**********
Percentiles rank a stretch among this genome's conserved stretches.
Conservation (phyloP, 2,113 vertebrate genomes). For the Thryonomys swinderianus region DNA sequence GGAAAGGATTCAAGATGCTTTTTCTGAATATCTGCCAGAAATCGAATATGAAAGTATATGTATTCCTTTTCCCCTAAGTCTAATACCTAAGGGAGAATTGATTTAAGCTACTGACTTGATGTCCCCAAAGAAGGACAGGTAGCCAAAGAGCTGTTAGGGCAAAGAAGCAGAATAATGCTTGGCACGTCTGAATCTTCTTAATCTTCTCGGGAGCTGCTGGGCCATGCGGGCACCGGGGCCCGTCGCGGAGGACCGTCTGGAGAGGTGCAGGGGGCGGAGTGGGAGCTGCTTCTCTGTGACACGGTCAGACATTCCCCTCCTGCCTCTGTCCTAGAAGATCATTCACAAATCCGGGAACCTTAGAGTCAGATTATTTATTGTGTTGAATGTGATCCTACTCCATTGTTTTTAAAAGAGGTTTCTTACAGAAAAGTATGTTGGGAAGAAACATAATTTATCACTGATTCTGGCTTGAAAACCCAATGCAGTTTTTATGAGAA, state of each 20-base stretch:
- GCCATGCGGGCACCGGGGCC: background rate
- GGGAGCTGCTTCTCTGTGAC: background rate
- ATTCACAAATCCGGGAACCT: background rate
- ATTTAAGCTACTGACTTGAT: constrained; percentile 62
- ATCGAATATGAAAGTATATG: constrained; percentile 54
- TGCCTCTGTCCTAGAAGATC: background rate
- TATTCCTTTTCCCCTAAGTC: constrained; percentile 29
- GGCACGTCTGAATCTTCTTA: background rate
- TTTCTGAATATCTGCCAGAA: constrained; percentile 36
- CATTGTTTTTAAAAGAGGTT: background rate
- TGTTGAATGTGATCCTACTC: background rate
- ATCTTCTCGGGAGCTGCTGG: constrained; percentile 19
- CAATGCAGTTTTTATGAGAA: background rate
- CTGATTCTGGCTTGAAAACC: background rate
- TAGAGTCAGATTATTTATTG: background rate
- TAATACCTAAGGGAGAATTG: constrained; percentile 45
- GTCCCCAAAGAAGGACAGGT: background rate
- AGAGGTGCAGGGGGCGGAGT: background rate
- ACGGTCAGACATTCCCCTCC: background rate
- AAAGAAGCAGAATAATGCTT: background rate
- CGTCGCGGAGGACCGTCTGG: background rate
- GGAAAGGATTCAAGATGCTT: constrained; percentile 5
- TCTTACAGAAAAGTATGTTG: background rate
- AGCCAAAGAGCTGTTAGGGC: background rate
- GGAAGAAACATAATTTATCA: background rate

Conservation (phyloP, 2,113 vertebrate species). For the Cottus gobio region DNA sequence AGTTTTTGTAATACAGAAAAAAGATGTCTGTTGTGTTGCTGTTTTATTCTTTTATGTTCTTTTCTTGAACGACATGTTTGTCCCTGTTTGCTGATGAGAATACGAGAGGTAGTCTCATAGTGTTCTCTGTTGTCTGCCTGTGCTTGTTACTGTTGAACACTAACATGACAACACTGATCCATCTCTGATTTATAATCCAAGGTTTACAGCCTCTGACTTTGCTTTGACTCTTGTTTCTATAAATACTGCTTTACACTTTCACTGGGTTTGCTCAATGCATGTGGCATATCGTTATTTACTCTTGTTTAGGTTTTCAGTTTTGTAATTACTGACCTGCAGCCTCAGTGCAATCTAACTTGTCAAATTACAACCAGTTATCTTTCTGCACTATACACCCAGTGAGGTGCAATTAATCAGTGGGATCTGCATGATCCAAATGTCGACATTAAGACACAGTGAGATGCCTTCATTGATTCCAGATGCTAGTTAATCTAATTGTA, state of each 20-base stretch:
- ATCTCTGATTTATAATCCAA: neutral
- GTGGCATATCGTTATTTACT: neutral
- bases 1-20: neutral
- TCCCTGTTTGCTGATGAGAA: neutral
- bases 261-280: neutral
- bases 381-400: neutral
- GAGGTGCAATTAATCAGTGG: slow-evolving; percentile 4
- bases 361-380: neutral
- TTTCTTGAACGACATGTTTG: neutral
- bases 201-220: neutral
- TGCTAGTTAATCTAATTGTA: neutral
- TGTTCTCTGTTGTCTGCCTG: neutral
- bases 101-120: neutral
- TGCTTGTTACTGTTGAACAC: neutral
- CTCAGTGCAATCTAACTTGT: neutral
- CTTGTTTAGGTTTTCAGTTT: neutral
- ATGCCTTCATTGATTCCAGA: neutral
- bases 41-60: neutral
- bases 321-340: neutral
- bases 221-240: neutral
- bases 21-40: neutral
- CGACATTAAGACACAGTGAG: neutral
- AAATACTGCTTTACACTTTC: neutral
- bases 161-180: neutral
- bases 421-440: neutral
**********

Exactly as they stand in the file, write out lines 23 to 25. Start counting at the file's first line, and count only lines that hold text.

- CGTCGCGGAGGACCGTCTGG: background rate
- GGAAAGGATTCAAGATGCTT: constrained; percentile 5
- TCTTACAGAAAAGTATGTTG: background rate